Friday, August 05, 2005

Aspen Times reviews the Houseboat Tapes & Trucking Up to Buffalo

From the Aspen Times:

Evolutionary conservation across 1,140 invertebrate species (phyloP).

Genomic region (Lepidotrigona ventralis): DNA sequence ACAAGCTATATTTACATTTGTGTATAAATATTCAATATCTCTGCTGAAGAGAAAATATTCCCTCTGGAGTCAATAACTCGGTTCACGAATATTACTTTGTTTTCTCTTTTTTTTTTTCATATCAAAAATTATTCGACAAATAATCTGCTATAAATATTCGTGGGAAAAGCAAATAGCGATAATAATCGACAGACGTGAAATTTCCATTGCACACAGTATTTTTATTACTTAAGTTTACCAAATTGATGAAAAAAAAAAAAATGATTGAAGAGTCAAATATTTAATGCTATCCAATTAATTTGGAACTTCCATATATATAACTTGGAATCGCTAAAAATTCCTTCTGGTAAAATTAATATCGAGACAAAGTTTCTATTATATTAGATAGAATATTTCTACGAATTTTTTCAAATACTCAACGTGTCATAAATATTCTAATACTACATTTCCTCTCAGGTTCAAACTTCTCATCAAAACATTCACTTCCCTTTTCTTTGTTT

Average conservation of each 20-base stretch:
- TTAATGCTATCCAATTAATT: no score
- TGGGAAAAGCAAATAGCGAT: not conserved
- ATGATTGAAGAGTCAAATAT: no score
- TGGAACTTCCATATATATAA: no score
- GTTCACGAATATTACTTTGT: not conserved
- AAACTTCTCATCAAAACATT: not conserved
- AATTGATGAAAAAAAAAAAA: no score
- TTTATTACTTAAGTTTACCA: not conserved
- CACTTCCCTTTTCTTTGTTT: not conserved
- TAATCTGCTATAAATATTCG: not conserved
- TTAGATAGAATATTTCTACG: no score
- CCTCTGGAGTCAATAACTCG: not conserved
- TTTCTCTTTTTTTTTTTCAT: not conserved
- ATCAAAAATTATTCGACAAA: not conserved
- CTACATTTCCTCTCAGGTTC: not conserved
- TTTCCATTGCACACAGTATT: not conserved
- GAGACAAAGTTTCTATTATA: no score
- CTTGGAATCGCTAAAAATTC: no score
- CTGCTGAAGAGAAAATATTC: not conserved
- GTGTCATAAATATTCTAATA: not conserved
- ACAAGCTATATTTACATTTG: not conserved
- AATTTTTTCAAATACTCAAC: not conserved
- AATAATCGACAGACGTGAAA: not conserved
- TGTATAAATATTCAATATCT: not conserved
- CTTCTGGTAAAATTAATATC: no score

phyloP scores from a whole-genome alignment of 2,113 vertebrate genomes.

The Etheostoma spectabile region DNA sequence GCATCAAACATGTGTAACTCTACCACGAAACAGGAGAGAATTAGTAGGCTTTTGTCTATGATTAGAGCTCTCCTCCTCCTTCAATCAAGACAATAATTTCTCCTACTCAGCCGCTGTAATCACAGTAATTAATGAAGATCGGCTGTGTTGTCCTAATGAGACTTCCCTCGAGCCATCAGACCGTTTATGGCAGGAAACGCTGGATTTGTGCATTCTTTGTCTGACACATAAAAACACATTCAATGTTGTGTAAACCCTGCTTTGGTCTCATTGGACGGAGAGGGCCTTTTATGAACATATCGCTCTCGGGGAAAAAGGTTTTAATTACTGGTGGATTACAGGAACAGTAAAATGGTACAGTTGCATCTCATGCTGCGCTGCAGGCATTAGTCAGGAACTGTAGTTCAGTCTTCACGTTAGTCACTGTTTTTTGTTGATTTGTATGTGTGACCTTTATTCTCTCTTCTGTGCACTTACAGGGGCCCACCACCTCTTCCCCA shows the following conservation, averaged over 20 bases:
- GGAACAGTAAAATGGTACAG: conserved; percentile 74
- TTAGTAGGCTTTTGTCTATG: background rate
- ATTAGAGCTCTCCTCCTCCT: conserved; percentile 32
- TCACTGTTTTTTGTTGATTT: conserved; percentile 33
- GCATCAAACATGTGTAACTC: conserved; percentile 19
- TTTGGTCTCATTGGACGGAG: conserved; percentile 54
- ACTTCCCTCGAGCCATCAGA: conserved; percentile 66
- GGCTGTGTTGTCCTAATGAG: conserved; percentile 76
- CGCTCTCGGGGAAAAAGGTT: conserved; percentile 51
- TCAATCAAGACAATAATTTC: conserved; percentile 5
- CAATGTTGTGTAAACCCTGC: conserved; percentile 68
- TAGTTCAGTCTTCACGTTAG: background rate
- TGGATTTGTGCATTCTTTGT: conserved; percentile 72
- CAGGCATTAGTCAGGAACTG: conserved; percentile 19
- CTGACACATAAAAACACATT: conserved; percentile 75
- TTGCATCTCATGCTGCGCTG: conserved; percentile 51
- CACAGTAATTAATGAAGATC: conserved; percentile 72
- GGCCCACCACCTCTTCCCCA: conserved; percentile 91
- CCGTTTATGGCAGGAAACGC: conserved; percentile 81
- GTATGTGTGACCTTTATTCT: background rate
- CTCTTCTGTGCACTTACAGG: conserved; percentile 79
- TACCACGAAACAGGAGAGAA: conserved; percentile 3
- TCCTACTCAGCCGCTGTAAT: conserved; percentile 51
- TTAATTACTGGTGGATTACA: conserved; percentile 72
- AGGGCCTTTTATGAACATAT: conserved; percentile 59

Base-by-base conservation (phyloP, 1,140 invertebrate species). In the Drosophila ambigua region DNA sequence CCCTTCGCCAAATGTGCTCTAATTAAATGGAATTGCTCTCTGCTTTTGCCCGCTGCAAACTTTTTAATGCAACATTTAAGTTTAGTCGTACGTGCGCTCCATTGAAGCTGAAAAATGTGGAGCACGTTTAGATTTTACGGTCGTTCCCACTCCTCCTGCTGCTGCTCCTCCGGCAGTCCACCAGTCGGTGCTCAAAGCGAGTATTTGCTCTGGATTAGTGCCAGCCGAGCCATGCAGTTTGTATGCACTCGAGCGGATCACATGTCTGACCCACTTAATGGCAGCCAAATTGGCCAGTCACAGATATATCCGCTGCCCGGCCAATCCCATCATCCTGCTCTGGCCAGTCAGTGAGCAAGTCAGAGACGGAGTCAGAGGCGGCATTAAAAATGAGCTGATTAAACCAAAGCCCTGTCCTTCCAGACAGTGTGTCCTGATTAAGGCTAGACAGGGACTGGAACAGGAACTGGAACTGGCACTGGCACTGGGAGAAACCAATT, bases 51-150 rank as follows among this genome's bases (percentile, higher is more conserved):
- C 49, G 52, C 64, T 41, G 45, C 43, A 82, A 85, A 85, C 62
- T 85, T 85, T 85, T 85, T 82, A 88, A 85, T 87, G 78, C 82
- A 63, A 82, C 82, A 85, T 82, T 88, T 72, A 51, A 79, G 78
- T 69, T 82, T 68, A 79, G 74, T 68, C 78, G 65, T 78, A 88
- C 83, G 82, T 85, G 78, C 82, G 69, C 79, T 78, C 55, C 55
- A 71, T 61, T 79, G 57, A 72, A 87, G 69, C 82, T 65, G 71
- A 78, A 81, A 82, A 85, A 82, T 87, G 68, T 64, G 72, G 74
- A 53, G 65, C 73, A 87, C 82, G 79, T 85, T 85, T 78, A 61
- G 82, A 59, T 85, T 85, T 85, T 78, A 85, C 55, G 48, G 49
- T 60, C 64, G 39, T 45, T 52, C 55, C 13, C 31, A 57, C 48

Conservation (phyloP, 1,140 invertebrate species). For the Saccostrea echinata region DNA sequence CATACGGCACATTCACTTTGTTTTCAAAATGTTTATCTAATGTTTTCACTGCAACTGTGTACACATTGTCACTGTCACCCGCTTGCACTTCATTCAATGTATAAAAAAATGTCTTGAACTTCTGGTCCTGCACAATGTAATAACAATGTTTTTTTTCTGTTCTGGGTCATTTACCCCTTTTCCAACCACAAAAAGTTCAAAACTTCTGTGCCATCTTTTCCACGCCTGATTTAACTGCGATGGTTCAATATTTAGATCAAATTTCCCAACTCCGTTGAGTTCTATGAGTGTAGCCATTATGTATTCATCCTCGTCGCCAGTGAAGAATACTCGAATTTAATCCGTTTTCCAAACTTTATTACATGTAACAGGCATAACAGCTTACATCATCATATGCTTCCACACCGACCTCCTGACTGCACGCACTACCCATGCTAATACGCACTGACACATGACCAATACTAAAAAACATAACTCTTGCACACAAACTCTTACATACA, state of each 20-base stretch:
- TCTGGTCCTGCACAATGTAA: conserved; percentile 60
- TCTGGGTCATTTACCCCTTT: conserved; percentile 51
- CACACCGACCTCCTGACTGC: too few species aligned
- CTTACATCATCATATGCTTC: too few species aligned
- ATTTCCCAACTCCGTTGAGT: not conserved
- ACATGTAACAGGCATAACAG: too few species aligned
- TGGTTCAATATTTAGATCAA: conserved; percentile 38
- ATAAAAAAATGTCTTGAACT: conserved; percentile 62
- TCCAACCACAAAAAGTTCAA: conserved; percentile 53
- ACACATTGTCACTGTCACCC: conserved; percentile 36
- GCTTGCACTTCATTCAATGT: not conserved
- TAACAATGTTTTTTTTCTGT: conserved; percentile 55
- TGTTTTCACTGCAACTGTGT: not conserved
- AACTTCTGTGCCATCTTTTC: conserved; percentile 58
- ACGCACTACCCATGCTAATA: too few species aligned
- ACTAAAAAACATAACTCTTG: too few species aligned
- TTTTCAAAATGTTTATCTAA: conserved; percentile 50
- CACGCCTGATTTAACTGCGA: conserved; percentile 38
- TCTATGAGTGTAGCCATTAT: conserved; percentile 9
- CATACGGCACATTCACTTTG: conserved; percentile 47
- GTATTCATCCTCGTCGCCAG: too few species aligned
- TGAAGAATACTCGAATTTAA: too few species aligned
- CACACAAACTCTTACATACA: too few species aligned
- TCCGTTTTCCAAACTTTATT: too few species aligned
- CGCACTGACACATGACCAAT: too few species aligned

Grateful Dead, "Dick's Picks 35: 8/7 & 24/'71"(Grateful Dead Records)"Truckin' Up to Buffalo: July 4, 1989"(Rhino)The common wisdom holds that the Grateful Dead of the early '70s was far superior than the late-'80s version. There's loads of truth there. But the Dead were good at upending conventional intelligence, as proved by this recent pair of archival releases.The Dead of early '71 was a band in transition. Ron "Pigpen" McKernan barely contributed on keyboards, but hadn't been replaced yet. Drummer Mickey Hart had started his hiatus not long before. So the Dead were adjusting to having fewer moving parts; instrumentally, they were essentially a quartet.The story behind "Dick's Picks 35" is a good one. In late summer of '71, Jerry Garcia had given a box of concert tapes to keyboardist Keith Godchaux, who would join the band that fall. He left the tapes on his parents' houseboat - where they remained for some 35 years, until relatives cleaned out the boat and forwarded the missing links to Deadworld.The music isn't quite as memorable. The Dead just didn't have their unpredictable dynamism here. The songs didn't crackle; the jams neither snapped nor popped. On the positive side, the four discs here - from three shows in Aug. of '71 - comprise virtually all of the repertoire from this era and then some: "Empty Pages," the rarely played Pig-penned ballad. And Pigpen is in fine shape vocally."Truckin' Up to Buffalo," from July 4 of 1989, proves the Dead were still capable of some latter-day fireworks. They stumble through a few tunes, but then find their stride mid-way through the first set, with crisp versions of "Row Jimmy," the ancient New Orleans tale "Stagger Lee" and a cover of Bob Dylan's "When I Paint My Masterpiece."The trot becomes a gallop in the second set. The band blazes through the often dull "Man Smart, Woman Smarter," and Garcia follows with a touching "Ship of Fools," barely marred by the repeating of verse two. Garcia lights up another Dylan tune, "All Along the Watchtower," with his guitar lines, and shines once again on the stirring "Morning Dew." The finale is a bit of a letdown: an ordinary "Not Fade Away," and a predictable Independence Day encore of "U.S. Blues." Stewart Oksenhorn's e-mail address is


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